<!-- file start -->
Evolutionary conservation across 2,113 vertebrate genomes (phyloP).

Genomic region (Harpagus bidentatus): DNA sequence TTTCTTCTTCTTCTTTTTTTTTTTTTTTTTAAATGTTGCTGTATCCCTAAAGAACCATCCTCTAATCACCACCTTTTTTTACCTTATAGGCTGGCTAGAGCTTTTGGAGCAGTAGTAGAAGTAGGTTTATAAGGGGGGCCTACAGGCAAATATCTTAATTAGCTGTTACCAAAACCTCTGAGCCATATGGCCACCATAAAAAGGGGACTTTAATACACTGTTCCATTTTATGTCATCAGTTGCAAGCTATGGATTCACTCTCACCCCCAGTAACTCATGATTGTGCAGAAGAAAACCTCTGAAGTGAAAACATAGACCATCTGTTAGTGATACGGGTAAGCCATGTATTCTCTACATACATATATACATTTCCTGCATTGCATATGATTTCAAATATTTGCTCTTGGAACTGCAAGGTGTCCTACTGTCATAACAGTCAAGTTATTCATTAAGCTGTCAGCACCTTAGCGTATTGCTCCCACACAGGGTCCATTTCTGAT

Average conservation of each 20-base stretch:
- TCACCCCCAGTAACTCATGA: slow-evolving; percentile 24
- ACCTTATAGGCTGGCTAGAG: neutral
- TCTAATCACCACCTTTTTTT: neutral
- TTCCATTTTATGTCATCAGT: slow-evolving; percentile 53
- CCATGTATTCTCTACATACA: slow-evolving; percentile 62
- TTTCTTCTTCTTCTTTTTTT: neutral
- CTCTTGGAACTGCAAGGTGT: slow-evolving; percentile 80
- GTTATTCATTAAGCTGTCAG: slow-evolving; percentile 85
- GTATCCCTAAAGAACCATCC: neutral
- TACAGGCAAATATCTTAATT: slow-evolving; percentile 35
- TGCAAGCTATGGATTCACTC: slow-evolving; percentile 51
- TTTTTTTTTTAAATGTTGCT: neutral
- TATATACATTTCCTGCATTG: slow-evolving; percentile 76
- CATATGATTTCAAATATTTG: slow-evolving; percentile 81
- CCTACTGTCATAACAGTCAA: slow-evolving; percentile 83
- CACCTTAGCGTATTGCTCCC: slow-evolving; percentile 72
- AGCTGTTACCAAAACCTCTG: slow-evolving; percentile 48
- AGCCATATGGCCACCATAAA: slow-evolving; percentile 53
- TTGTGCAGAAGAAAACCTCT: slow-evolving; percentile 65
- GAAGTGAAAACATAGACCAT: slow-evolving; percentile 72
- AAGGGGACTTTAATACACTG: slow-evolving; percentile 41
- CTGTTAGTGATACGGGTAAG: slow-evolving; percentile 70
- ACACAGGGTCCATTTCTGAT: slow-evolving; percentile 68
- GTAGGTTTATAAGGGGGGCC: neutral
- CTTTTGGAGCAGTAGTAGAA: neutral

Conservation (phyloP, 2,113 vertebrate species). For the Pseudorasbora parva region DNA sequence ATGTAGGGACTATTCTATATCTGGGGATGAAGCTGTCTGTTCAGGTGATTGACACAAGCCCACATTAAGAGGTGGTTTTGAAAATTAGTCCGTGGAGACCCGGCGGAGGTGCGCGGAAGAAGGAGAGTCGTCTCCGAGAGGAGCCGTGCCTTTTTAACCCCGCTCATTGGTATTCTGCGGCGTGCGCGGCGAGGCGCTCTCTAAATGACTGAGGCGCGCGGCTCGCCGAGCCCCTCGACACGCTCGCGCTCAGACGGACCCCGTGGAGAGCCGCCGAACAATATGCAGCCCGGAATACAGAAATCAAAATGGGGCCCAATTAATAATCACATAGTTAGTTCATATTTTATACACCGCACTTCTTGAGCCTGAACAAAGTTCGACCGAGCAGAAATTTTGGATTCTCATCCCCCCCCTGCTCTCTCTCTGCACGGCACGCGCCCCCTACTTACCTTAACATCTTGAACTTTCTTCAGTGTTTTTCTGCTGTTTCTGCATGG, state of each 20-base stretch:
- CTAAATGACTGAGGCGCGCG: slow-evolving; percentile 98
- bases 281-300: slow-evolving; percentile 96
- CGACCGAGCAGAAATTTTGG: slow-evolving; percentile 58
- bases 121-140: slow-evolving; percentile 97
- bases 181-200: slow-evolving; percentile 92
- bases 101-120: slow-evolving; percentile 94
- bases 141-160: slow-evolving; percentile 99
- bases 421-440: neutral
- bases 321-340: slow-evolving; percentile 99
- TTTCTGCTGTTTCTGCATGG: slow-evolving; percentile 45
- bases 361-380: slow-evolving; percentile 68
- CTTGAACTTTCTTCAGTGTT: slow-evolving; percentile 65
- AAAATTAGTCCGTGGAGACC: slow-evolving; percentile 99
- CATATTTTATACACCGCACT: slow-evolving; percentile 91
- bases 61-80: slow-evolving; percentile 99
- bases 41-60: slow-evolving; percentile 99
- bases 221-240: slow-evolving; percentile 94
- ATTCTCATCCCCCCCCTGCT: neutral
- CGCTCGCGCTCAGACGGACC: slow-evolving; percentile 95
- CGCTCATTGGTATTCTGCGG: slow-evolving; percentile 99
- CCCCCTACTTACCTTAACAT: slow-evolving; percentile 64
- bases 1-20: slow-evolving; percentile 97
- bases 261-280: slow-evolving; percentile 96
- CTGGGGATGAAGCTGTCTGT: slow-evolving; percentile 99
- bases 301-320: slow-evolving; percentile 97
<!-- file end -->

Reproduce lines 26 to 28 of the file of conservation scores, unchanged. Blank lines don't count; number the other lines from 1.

- ACACAGGGTCCATTTCTGAT: slow-evolving; percentile 68
- GTAGGTTTATAAGGGGGGCC: neutral
- CTTTTGGAGCAGTAGTAGAA: neutral